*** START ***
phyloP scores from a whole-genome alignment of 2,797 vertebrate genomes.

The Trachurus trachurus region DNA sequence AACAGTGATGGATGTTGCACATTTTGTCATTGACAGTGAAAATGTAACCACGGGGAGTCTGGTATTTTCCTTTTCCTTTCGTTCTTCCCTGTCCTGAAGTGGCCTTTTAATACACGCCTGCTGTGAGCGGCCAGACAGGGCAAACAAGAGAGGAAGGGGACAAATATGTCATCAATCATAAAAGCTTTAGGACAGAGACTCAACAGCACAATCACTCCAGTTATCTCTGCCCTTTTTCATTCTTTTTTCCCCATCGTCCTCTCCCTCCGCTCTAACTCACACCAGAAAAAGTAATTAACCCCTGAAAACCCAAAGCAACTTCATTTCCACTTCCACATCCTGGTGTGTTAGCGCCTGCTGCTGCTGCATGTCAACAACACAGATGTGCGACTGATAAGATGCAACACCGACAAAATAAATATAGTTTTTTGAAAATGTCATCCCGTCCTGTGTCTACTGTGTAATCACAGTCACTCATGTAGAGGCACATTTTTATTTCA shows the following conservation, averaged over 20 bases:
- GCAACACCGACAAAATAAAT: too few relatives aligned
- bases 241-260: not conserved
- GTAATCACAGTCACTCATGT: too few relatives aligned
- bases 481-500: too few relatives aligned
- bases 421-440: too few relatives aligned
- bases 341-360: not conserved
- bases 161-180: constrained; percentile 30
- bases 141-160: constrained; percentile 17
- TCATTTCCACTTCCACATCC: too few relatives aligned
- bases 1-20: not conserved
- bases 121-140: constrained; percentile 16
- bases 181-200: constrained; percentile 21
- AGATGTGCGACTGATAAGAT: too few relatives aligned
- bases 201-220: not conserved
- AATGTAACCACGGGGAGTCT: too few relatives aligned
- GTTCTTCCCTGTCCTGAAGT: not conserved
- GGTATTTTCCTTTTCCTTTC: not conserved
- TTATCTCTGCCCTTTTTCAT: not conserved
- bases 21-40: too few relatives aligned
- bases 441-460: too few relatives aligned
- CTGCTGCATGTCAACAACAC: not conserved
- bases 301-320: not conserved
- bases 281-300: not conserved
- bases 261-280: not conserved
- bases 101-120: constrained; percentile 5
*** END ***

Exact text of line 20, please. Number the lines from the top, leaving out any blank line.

- TTATCTCTGCCCTTTTTCAT: not conserved